Despite being so tiny he is nonetheless very striking with his bright red forehead and equally bright speed stripe running down his back.
MEET THE PIN-TAILED MANAKIN
The pin-tailed manakin (Ilicura militaris) measures only 12.5 cm (4.9 in) in length. Adult males are highly distinctive with their uniquely pigmented red fore-crown and rump. They have black wings with green secondary feathers, and underneath is a white chest that runs all the way from the rump up the throat directly under the bill. They have a forked tail, brown-black legs, and yellow-orange eyes.
Females are mostly olive green except for a grey neck and auriculars, and a cream-colored chest.
Juvenile male birds look very much like their female counterparts.
This species can be found in and is endemic to the eastern coast of Brazil.
Pin-tailed manakin lives in the humid Atlantic Forest which extends from the state of Bahia to the state of Rio Grande Do Sul.
The Pin-tailed manakin is thought to be a primarily frugivorous bird, but it has been recorded consuming small amounts of insects from time to time.
During the breeding season, the male establishes a display area of 20 to 30 meters, called a lek, where he puts on a show for any potential mate. Within the lek is a mating perch which is around 3.3 to 20 meters above the ground. The female is drawn to the leg by his frequent “see” calls. Once a female is in the area the male will draw her to his mating perch and jump back and forth over her, sometimes making a snapping noise in the air, and fluffing out the vibrant red rump with his chin down when he lands facing her.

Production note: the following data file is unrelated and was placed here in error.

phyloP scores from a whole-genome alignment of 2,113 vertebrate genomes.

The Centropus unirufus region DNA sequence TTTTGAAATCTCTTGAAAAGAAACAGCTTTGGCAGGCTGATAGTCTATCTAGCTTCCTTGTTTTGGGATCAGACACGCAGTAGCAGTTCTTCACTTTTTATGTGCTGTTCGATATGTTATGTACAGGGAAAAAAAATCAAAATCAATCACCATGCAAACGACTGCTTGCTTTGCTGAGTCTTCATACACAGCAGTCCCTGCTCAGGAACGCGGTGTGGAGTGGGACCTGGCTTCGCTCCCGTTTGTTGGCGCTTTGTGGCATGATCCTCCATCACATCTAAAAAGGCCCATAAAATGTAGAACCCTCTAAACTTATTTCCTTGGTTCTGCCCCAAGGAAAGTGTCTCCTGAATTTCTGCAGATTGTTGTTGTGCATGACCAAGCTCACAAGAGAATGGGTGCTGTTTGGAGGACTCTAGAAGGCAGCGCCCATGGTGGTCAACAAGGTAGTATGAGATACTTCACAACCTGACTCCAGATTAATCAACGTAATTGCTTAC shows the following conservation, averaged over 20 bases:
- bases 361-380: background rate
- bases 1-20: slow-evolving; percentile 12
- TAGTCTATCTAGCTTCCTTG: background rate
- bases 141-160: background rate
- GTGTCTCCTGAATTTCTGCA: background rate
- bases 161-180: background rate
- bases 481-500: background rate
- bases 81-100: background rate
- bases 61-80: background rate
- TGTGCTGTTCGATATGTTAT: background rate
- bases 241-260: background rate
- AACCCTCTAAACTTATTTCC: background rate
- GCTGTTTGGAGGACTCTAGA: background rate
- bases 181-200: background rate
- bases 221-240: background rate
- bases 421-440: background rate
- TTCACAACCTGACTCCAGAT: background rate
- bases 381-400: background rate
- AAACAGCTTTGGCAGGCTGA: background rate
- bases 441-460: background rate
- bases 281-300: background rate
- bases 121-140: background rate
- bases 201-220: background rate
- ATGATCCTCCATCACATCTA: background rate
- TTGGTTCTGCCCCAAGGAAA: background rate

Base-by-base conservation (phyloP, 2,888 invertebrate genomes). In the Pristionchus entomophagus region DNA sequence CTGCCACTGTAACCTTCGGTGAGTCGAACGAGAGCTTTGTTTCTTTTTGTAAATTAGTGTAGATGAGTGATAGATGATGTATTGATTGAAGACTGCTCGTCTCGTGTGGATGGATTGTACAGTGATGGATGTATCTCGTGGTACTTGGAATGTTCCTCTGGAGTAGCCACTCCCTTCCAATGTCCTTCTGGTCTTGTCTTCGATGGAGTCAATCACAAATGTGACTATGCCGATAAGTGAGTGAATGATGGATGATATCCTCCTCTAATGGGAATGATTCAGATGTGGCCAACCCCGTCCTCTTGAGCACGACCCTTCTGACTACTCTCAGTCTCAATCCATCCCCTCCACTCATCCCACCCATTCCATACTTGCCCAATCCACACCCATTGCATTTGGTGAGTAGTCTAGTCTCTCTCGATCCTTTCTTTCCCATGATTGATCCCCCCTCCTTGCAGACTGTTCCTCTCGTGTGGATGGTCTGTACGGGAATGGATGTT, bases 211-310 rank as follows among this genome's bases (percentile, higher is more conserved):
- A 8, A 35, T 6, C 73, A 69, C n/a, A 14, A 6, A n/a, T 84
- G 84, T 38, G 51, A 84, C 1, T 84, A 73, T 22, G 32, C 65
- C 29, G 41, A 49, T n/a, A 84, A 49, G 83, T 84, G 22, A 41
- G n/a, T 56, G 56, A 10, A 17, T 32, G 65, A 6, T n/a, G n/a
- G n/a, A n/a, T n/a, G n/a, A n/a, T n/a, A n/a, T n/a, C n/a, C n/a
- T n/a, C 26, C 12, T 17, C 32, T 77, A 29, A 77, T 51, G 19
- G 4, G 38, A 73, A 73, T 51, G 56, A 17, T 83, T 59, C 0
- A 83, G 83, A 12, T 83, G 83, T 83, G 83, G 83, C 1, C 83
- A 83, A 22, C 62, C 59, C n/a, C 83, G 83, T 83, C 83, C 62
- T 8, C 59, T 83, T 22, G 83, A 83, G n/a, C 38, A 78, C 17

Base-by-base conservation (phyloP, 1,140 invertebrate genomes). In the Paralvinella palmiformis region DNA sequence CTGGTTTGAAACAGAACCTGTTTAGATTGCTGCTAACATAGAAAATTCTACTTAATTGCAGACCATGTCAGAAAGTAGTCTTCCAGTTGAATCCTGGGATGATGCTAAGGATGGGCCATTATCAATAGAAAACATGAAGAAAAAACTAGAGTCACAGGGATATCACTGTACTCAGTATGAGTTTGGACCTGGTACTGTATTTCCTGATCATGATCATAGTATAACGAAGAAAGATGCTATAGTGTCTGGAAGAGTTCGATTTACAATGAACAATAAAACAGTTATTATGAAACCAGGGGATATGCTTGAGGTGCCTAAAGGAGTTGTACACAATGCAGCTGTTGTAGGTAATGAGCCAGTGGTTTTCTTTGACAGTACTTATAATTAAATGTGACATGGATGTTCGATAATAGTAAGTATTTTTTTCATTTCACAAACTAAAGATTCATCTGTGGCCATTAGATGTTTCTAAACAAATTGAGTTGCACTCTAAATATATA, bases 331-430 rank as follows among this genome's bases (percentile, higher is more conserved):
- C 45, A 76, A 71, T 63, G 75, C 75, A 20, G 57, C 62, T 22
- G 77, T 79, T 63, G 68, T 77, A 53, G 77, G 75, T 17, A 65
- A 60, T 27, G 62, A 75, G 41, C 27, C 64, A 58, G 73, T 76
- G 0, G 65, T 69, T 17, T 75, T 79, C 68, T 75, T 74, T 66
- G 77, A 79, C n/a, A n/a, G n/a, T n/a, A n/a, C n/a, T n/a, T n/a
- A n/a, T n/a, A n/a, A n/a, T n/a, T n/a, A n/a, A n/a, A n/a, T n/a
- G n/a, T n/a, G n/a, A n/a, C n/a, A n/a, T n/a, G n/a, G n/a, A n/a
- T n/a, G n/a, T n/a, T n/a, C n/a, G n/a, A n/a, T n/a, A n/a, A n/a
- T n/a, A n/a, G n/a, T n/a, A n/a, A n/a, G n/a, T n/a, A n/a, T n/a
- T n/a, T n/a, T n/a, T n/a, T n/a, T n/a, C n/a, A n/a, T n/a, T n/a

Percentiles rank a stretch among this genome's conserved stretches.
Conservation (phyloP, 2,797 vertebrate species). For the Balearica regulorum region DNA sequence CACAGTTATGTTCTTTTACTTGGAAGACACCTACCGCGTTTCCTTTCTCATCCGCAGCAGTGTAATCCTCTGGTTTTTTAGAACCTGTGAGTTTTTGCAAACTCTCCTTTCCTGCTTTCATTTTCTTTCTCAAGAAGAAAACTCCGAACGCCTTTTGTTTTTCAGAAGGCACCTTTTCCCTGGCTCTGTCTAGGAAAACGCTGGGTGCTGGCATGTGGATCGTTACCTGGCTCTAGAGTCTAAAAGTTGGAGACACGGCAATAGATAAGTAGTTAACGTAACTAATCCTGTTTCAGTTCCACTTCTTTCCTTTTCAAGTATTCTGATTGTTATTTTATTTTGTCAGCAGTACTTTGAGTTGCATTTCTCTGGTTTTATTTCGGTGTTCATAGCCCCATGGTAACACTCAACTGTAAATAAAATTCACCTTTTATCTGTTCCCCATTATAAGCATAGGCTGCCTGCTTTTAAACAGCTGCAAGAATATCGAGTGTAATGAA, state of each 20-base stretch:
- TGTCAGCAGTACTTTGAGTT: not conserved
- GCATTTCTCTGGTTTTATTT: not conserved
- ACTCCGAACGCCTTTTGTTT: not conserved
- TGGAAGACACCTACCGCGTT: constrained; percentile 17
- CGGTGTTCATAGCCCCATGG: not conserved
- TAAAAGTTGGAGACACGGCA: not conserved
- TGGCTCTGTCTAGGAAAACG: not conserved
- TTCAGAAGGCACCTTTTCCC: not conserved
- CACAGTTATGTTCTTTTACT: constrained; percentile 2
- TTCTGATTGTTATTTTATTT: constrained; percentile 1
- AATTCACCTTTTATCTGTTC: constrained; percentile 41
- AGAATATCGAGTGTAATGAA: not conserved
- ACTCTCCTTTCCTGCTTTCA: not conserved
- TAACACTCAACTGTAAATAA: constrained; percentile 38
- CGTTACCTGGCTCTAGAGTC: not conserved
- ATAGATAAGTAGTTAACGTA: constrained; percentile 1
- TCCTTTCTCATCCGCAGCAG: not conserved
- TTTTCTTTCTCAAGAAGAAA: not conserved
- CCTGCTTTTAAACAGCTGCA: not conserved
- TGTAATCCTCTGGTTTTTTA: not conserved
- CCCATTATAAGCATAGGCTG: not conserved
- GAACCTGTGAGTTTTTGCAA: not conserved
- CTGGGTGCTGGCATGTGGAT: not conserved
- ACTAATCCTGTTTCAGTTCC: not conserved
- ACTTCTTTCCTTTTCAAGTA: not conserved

This species has a very large range and hence does not approach the thresholds for Vulnerable under the range size criterion hence the species is evaluated as Least Concern on the IUCN Red List, though it is under threat from deforestation.
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